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Brownian Dynamics Simulations of Sedimentation Phenomena of Ferromagnetic Spherical Particles in a Colloidal Dispersion

[+] Author Affiliations
Ryo Hayasaka, Akira Satoh

Akita Prefectural University, Yurihonjo, Akita, Japan

Paper No. IMECE2008-67136, pp. 125-130; 6 pages
doi:10.1115/IMECE2008-67136
From:
  • ASME 2008 International Mechanical Engineering Congress and Exposition
  • Volume 10: Heat Transfer, Fluid Flows, and Thermal Systems, Parts A, B, and C
  • Boston, Massachusetts, USA, October 31–November 6, 2008
  • Conference Sponsors: ASME
  • ISBN: 978-0-7918-4871-5 | eISBN: 978-0-7918-3840-2
  • Copyright © 2008 by ASME

abstract

We have investigated sedimentation phenomena of a colloidal dispersion composed of ferromagnetic spherical particles in the gravity field, by means of Brownian dynamics simulations. In concrete, we have attempted to clarify the influences of the magnetic field strength, magnetic interactions between particles and volumetric fraction of particles on sedimentation phenomena of such magnetic particles. In order to discuss quantitatively the sedimentation process and the internal structures of particle aggregates after the sedimentation, we have concentrated our attention on the local radial distribution function of each layer. The main results obtained here are summarized as follows. For the case of a weak magnetic field and a weak magnetic force between particles, layered structures are formed. As the magnetic field increases, clusters are formed in upright formation along the gravity or the magnetic field direction. As magnetic particle-particle interactions increase, particles combine with each other to form aggregate in other directions, and new types of clusters are formed in the bottom area. In this situation, therefore, the upright-standing clusters come to disappear. For a dilute case, relatively small clusters are formed apart from each other in almost equal space. As the volumetric fraction increases from such a situation, clusters with voids in the center area of the clusters come to be observed, but such formation disappears and layered structures are formed with further increasing the volumetric fraction.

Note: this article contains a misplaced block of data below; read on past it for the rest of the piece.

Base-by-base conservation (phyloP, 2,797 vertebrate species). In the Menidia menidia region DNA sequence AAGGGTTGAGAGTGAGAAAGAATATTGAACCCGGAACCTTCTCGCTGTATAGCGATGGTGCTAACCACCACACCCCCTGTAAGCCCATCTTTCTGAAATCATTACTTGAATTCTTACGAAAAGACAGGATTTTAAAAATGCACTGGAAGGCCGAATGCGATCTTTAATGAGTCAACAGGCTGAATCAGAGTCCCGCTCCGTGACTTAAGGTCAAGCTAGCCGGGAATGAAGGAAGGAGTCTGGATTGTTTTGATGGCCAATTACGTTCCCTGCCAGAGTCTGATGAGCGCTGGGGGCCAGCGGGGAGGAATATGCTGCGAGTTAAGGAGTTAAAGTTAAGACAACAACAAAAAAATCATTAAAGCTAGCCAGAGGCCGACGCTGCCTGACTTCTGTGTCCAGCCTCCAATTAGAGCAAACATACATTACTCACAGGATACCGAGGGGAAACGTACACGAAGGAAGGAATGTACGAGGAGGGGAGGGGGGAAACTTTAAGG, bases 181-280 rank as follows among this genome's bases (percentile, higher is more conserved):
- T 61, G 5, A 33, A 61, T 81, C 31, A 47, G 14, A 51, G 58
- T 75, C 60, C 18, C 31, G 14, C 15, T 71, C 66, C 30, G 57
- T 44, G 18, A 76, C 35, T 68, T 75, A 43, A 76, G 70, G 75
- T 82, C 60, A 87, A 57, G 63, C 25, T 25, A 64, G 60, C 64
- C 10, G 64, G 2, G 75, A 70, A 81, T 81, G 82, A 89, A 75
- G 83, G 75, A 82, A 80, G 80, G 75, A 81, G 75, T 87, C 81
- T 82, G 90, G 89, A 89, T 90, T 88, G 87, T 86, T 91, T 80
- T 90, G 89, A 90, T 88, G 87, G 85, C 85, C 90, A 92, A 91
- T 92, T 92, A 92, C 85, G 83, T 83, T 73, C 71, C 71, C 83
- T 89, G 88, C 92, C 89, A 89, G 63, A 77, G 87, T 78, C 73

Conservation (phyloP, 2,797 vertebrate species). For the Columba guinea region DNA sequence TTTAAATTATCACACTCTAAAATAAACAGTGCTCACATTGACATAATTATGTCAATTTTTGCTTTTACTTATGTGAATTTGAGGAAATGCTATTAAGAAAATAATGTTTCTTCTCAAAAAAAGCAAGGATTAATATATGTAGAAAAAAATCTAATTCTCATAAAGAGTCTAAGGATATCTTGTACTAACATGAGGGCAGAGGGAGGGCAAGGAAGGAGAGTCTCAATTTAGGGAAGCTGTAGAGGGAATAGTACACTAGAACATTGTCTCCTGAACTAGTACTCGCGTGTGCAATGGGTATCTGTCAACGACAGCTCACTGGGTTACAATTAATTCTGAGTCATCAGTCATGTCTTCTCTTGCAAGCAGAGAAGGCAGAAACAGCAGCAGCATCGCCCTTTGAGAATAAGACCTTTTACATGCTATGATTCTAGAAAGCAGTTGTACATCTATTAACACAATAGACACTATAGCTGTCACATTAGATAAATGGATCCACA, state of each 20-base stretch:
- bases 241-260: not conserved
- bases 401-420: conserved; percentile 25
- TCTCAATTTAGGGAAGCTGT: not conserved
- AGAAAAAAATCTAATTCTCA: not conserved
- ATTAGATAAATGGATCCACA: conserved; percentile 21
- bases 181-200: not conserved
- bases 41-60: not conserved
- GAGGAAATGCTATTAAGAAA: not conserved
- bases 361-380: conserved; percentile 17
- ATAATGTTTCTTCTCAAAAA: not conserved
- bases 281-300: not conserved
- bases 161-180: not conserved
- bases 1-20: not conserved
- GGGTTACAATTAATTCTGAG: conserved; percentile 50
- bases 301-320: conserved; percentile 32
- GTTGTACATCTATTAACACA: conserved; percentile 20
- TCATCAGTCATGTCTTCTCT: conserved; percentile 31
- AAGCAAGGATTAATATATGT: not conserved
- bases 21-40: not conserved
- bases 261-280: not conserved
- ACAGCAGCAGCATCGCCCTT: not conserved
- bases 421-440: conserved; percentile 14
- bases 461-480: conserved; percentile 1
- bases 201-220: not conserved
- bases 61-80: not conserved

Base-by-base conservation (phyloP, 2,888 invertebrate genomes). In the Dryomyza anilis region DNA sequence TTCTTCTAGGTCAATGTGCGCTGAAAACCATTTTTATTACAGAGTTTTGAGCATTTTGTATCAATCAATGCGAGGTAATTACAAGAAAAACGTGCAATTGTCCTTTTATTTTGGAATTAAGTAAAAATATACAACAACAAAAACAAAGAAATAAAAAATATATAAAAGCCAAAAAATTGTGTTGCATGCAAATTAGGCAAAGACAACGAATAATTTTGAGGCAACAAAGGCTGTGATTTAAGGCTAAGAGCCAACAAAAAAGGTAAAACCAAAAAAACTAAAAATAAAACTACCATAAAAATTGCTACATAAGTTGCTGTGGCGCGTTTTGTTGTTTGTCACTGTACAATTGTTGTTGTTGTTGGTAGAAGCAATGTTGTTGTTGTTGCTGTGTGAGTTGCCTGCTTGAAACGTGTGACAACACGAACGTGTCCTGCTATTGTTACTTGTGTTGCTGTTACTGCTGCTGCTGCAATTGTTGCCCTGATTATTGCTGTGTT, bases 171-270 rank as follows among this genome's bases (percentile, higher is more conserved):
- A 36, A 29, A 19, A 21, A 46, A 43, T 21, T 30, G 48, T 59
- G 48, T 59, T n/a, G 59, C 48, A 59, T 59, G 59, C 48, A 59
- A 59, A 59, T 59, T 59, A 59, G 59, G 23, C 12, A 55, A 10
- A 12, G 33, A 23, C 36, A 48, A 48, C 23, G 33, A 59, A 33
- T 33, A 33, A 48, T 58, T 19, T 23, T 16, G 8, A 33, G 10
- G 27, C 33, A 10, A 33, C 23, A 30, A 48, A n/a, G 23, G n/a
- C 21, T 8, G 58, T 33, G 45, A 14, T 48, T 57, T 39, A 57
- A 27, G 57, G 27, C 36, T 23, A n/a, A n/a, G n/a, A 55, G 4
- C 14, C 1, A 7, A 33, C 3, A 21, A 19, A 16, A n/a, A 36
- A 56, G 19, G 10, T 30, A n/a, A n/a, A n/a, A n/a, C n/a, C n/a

Copyright © 2008 by ASME

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